[Yum] how do I ignore failed dependencies???
Robert G. Brown
rgb at phy.duke.edu
Fri Dec 5 15:50:50 UTC 2003
On 4 Dec 2003, seth vidal wrote:
> > Ok...uh, I'm assuming there's a good reason for this, right? Don't tell
> > me it's for the same reasons you can't upgrade Red Hat 9 to EL3 ---
> > because it's for your own good.
> b/c I'm not going to write a program that lets the user shoot him or her
> self in the foot. That was not the point of yum and it won't be the
> point of yum. This has been a hard and fast rule for a long time and I'm
> not waivering on this one.
To amplify a bit further -- if you know enough to be able to figure out
the dependency issues then:
a) You know enough to be able to just do an rpm --force or --nodeps
AND to know that it is really safe. If it is really safe -- which is
not, actually, terribly easy to determine without extensive testing.
You can also likely cope (possibly swearing and cursing, but cope) with
the possible sequelae of discovering the hard way that it isn't as safe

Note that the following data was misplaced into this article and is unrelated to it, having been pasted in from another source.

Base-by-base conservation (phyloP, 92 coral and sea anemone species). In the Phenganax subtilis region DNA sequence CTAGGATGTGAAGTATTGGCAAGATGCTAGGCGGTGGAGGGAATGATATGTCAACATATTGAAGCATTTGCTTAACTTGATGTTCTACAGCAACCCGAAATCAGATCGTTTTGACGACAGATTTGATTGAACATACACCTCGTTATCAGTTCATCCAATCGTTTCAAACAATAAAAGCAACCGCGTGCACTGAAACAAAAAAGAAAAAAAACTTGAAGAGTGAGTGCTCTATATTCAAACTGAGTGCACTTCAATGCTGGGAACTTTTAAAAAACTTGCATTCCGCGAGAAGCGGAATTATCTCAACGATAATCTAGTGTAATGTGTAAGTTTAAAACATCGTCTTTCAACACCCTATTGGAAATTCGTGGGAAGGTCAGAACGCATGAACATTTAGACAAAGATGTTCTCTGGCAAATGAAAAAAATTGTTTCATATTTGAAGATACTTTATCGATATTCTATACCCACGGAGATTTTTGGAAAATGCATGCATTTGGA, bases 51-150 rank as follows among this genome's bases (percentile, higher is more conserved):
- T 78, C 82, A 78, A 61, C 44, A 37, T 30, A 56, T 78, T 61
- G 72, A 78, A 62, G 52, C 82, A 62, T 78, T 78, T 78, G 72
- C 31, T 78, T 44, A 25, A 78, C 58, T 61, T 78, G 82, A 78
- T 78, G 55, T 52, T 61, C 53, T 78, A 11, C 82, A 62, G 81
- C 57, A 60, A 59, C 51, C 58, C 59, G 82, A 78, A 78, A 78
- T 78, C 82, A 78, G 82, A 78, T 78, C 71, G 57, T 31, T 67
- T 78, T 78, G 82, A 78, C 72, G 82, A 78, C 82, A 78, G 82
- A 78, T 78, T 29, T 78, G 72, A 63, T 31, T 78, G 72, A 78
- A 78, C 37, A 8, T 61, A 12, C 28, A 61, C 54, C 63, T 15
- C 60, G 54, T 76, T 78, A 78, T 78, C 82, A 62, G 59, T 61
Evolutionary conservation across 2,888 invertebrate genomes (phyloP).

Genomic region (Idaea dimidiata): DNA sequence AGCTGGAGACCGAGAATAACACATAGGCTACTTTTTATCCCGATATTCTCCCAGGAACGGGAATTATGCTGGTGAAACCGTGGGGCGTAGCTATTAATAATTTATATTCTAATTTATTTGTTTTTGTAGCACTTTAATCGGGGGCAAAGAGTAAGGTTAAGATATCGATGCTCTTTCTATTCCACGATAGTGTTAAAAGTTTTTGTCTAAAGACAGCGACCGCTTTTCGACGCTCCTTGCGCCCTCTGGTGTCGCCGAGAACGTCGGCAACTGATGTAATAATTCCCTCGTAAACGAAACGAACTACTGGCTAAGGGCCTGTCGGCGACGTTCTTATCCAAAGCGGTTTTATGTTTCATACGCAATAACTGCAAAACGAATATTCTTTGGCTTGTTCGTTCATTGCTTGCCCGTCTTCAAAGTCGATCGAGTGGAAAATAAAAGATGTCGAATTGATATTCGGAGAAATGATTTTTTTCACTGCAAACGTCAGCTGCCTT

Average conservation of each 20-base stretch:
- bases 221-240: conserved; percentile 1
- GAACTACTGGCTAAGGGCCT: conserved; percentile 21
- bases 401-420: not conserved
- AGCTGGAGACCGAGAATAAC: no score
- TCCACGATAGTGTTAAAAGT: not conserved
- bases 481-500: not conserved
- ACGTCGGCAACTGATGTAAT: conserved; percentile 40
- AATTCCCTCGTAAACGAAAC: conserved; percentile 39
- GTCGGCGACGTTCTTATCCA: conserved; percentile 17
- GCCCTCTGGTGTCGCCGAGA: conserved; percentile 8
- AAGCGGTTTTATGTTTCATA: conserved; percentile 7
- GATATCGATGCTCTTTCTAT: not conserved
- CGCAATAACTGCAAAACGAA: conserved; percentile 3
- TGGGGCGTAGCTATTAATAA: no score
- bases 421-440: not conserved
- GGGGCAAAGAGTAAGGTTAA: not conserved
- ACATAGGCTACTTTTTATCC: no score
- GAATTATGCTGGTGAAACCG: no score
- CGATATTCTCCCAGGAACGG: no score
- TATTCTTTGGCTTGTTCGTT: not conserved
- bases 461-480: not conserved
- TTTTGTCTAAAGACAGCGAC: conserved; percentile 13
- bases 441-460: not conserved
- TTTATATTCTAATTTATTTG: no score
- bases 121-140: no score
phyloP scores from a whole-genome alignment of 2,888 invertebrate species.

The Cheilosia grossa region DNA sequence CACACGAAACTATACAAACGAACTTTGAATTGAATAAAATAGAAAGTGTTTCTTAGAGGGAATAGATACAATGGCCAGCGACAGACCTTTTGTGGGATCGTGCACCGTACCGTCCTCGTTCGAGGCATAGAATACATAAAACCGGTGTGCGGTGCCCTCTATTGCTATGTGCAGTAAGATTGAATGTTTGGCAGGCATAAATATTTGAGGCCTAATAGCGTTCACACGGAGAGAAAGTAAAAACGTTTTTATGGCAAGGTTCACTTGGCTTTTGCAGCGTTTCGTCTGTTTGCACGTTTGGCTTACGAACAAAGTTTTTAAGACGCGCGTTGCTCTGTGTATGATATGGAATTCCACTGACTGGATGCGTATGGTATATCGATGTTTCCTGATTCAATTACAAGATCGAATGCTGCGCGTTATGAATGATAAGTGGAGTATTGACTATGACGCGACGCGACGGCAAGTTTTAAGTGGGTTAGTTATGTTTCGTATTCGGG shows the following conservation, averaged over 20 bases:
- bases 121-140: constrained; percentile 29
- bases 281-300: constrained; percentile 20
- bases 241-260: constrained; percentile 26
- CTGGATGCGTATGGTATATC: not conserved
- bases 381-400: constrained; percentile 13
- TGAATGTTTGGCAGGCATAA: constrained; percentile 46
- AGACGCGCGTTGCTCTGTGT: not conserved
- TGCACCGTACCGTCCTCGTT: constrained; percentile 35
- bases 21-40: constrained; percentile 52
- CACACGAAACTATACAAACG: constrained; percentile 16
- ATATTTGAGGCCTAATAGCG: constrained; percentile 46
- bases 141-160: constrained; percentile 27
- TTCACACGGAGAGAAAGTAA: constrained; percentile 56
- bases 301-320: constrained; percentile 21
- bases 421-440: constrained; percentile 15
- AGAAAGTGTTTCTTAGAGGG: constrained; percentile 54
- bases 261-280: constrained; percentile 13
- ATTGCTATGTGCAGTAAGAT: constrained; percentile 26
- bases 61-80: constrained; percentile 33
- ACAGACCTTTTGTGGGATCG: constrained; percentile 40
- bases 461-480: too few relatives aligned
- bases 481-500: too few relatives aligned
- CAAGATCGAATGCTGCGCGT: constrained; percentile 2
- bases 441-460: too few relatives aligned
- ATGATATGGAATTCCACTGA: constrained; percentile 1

as you thought. An "ordinary user" might well be able to break the shit
out of their system using yum without meaning to if it were enabled, and
would be left cursing and fuming and unable to put things back the way
they were. So rpm is the low level tool for you the expert, yum the
high level tool with more protection for the masses (AND for you the
expert, most of the time:-).
b) If you are paying for commercial software, you hopefully are
entitled to at least some measure of support. Bitch to the vendor that
they are shipping broken RPMs. This is the "right" solution. Any vendor
that ships RPMs in the first place -- especially for money -- should use
some of that money to pay somebody to provide professional quality work,
which in my mind absolutely includes unborked RPMs. If this means that
they have to maintain a whole repository tree of RPM's custom built for
various linux distros, so be it, it's why you pay them. Refer them to
yum as a DISTRIBUTION tool on their end. You should be able to
yum-install directly from their (possibly password enabled) repository,
Robert G. Brown http://www.phy.duke.edu/~rgb/
Duke University Dept. of Physics, Box 90305
Durham, N.C. 27708-0305
Phone: 1-919-660-2567 Fax: 919-660-2525 email:rgb at phy.duke.edu
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